Thursday, February 9, 2012

Politics again

On the day after Rick Santorum’s hat trick in the bible belt, it seems fitting to return Senegalese politics.  While I take great pleasure in the rare Republican inability to anoint a candidate, in their beautiful self-destruction this year, their more classically democratic public squabbling, a similar failure of the Senegalese opposition to unite behind a credible candidate has left some bloggers to conclude that Wade will win reelection, perhaps on the first ballot Feb. 26th.  The campaign has officially started now, although that seems to just mean ramped up.  Large trucks loaded with massive speakers like this one troll the neighborhoods blasting music that if not compelling is at least attention getting.   Although I didn’t catch the show, this parade included 30 or 40 guys on rollerblades who were resting after some kind of performance I just missed. 

A new crop of billboards have sprung up overnight, and President Wade has a large number of them.  Again, the hand gestures, facial expressions, dress and slogans feel both similar and different from our own stripped down, stylized visual approach to visual candidate branding.  In these billboards, it’s hard not to start w/ the most disturbing one.  Wade’s face, which has a botoxed lack of expression, (at lunch today the WARC staff thought it was photoshopped) stares out with the joker’s rictus-like smile from the first Batman movie.  His hand gesture- is it beneficent?  Is it crying ‘halt’ as if to try and stop himself from running again?  But the Big Brother-like slogan, “He's the one who reassures” feels most creepy.  Senegal’s apparent inability to enforce the constitution, to stop a candidacy that seems eastern European in falseness, to unite behind a candidate or strategy to stop the juggernaut creates a deep sense of fatalism and cynicism in most people rather than reassurance suggested here.  And while Santorum is plenty creepy himself, Visiting the MN sweater vest factory is quite different from sacrificing 87 bulls, giving away 32 radios, and pouring out thousands of bottles of water as proscribed by some kind of spiritual advisor here.  I don’t know whether or not to believe this headline, but my students today assumed it was true.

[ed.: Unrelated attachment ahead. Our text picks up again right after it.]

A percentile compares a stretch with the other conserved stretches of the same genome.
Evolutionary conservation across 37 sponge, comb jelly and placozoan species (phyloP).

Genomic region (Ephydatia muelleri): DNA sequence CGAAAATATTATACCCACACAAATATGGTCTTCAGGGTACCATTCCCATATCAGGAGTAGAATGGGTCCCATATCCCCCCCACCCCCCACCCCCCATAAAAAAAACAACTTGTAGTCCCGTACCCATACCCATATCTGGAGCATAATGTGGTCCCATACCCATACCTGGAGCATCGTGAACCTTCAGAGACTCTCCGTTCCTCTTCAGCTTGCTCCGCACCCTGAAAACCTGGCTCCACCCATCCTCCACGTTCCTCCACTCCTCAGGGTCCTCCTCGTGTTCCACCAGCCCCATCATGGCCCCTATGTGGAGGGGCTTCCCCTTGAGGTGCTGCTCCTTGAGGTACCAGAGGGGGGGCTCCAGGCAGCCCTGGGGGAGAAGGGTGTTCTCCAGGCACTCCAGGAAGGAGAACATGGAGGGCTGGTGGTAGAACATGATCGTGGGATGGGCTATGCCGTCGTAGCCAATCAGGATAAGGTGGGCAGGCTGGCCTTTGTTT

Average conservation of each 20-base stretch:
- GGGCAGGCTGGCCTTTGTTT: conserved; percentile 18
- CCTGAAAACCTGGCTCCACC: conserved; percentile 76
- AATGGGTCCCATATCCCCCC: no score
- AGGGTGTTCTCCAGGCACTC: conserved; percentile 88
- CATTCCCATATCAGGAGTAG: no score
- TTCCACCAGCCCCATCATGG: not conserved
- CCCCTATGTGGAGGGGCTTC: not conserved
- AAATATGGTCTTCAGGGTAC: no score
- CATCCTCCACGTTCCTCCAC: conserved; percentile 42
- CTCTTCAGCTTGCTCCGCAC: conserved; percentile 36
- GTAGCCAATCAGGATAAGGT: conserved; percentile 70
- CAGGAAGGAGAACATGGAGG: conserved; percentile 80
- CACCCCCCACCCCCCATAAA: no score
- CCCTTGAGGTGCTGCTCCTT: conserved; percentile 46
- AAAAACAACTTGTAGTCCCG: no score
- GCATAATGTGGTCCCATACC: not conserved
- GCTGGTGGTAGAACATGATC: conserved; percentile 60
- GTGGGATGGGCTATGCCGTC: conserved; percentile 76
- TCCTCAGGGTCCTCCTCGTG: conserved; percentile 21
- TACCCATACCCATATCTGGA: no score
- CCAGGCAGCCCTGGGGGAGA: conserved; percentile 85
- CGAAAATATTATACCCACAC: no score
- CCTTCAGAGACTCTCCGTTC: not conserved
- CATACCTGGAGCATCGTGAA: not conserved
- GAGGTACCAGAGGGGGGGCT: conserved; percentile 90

Tanor, the guy who’s arm gestures and expression I liked in the first round of posters has gotten a bit clichéd this round, claiming a return to ‘values’ and giving us all a reassuring thumb’s up.  That’s just more empty positivity than I can really stomach. 

Here, Mackey Sall, like Wade poses in alternating western and traditional dress, often is sequential billboards, seems stuffed into both outfits.  While American candidates clothes need to signal both power and the common touch, here this plays as both western and African, perhaps a larger span to bridge.  In both cases, however, his overripe physical quality suggests his widely known corruption, at least according to Pape. 

But the headlines on the newspapers clipped to strings along the VDN highway have settled into normal hysteria, one that suggests an acceptance of Wade’s third term, a relief over the end of violence and a fatalism over the ability of anything else to disrupt the power of an incumbent government that many believe will steal any vote that eventually occurs. 

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